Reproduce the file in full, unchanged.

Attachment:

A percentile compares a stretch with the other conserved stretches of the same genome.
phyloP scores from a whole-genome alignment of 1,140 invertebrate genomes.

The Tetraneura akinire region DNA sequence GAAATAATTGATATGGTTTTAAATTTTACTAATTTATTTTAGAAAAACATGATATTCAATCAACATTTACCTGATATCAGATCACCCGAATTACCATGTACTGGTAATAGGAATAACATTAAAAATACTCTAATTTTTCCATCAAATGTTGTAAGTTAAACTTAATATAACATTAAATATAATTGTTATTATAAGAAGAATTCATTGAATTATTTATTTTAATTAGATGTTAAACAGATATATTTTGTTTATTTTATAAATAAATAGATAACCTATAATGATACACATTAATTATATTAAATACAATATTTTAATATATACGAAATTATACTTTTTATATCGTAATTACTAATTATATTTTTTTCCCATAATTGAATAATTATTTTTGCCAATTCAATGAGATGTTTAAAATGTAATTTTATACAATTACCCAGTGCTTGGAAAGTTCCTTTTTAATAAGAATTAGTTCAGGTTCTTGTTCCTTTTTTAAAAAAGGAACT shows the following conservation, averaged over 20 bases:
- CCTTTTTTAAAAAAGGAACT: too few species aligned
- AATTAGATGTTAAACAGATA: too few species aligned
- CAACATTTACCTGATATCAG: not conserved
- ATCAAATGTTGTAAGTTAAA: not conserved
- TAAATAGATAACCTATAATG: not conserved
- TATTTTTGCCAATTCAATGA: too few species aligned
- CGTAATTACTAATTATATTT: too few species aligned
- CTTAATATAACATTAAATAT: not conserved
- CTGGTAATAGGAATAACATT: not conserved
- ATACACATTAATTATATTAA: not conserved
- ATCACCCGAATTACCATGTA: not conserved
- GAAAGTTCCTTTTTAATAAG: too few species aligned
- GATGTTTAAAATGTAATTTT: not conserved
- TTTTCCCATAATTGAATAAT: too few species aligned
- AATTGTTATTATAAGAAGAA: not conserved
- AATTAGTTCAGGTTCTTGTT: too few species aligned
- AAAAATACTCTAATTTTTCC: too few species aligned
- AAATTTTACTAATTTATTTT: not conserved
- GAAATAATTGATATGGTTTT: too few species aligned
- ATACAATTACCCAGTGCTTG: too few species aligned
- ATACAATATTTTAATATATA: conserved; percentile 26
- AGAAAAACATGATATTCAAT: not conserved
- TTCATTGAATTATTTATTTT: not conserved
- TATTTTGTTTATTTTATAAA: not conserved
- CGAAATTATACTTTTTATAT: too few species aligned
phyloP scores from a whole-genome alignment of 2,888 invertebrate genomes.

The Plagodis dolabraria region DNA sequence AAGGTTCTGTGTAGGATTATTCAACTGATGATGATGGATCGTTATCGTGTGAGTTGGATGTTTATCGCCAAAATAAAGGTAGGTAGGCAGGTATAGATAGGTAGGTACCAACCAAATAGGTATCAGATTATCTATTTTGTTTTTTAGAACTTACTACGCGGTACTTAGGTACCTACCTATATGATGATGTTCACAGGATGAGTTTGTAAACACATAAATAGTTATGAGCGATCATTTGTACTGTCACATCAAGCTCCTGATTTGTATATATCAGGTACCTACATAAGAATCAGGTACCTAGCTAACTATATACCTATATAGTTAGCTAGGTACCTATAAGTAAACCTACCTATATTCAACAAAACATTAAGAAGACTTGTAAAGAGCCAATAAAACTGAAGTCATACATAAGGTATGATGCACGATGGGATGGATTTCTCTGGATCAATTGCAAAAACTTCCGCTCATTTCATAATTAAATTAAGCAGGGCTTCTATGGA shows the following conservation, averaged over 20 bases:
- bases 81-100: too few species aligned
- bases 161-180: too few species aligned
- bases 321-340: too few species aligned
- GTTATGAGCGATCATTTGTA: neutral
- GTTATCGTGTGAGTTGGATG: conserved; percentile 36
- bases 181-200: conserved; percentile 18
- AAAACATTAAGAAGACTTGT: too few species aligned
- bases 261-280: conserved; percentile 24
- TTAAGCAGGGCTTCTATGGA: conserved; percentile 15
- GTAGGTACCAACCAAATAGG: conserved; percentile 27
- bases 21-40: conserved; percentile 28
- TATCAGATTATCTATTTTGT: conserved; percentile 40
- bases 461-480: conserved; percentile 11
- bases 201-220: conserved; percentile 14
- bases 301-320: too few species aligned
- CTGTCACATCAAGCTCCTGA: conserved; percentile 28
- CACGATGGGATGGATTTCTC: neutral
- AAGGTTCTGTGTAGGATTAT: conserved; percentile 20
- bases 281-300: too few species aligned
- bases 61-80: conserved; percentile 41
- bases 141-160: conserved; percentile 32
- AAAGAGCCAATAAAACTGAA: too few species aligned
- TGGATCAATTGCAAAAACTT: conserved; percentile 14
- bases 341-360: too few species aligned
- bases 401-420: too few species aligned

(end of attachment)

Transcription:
A percentile compares a stretch with the other conserved stretches of the same genome.
phyloP scores from a whole-genome alignment of 1,140 invertebrate genomes.

The Tetraneura akinire region DNA sequence GAAATAATTGATATGGTTTTAAATTTTACTAATTTATTTTAGAAAAACATGATATTCAATCAACATTTACCTGATATCAGATCACCCGAATTACCATGTACTGGTAATAGGAATAACATTAAAAATACTCTAATTTTTCCATCAAATGTTGTAAGTTAAACTTAATATAACATTAAATATAATTGTTATTATAAGAAGAATTCATTGAATTATTTATTTTAATTAGATGTTAAACAGATATATTTTGTTTATTTTATAAATAAATAGATAACCTATAATGATACACATTAATTATATTAAATACAATATTTTAATATATACGAAATTATACTTTTTATATCGTAATTACTAATTATATTTTTTTCCCATAATTGAATAATTATTTTTGCCAATTCAATGAGATGTTTAAAATGTAATTTTATACAATTACCCAGTGCTTGGAAAGTTCCTTTTTAATAAGAATTAGTTCAGGTTCTTGTTCCTTTTTTAAAAAAGGAACT shows the following conservation, averaged over 20 bases:
- CCTTTTTTAAAAAAGGAACT: too few species aligned
- AATTAGATGTTAAACAGATA: too few species aligned
- CAACATTTACCTGATATCAG: not conserved
- ATCAAATGTTGTAAGTTAAA: not conserved
- TAAATAGATAACCTATAATG: not conserved
- TATTTTTGCCAATTCAATGA: too few species aligned
- CGTAATTACTAATTATATTT: too few species aligned
- CTTAATATAACATTAAATAT: not conserved
- CTGGTAATAGGAATAACATT: not conserved
- ATACACATTAATTATATTAA: not conserved
- ATCACCCGAATTACCATGTA: not conserved
- GAAAGTTCCTTTTTAATAAG: too few species aligned
- GATGTTTAAAATGTAATTTT: not conserved
- TTTTCCCATAATTGAATAAT: too few species aligned
- AATTGTTATTATAAGAAGAA: not conserved
- AATTAGTTCAGGTTCTTGTT: too few species aligned
- AAAAATACTCTAATTTTTCC: too few species aligned
- AAATTTTACTAATTTATTTT: not conserved
- GAAATAATTGATATGGTTTT: too few species aligned
- ATACAATTACCCAGTGCTTG: too few species aligned
- ATACAATATTTTAATATATA: conserved; percentile 26
- AGAAAAACATGATATTCAAT: not conserved
- TTCATTGAATTATTTATTTT: not conserved
- TATTTTGTTTATTTTATAAA: not conserved
- CGAAATTATACTTTTTATAT: too few species aligned
phyloP scores from a whole-genome alignment of 2,888 invertebrate genomes.

The Plagodis dolabraria region DNA sequence AAGGTTCTGTGTAGGATTATTCAACTGATGATGATGGATCGTTATCGTGTGAGTTGGATGTTTATCGCCAAAATAAAGGTAGGTAGGCAGGTATAGATAGGTAGGTACCAACCAAATAGGTATCAGATTATCTATTTTGTTTTTTAGAACTTACTACGCGGTACTTAGGTACCTACCTATATGATGATGTTCACAGGATGAGTTTGTAAACACATAAATAGTTATGAGCGATCATTTGTACTGTCACATCAAGCTCCTGATTTGTATATATCAGGTACCTACATAAGAATCAGGTACCTAGCTAACTATATACCTATATAGTTAGCTAGGTACCTATAAGTAAACCTACCTATATTCAACAAAACATTAAGAAGACTTGTAAAGAGCCAATAAAACTGAAGTCATACATAAGGTATGATGCACGATGGGATGGATTTCTCTGGATCAATTGCAAAAACTTCCGCTCATTTCATAATTAAATTAAGCAGGGCTTCTATGGA shows the following conservation, averaged over 20 bases:
- bases 81-100: too few species aligned
- bases 161-180: too few species aligned
- bases 321-340: too few species aligned
- GTTATGAGCGATCATTTGTA: neutral
- GTTATCGTGTGAGTTGGATG: conserved; percentile 36
- bases 181-200: conserved; percentile 18
- AAAACATTAAGAAGACTTGT: too few species aligned
- bases 261-280: conserved; percentile 24
- TTAAGCAGGGCTTCTATGGA: conserved; percentile 15
- GTAGGTACCAACCAAATAGG: conserved; percentile 27
- bases 21-40: conserved; percentile 28
- TATCAGATTATCTATTTTGT: conserved; percentile 40
- bases 461-480: conserved; percentile 11
- bases 201-220: conserved; percentile 14
- bases 301-320: too few species aligned
- CTGTCACATCAAGCTCCTGA: conserved; percentile 28
- CACGATGGGATGGATTTCTC: neutral
- AAGGTTCTGTGTAGGATTAT: conserved; percentile 20
- bases 281-300: too few species aligned
- bases 61-80: conserved; percentile 41
- bases 141-160: conserved; percentile 32
- AAAGAGCCAATAAAACTGAA: too few species aligned
- TGGATCAATTGCAAAAACTT: conserved; percentile 14
- bases 341-360: too few species aligned
- bases 401-420: too few species aligned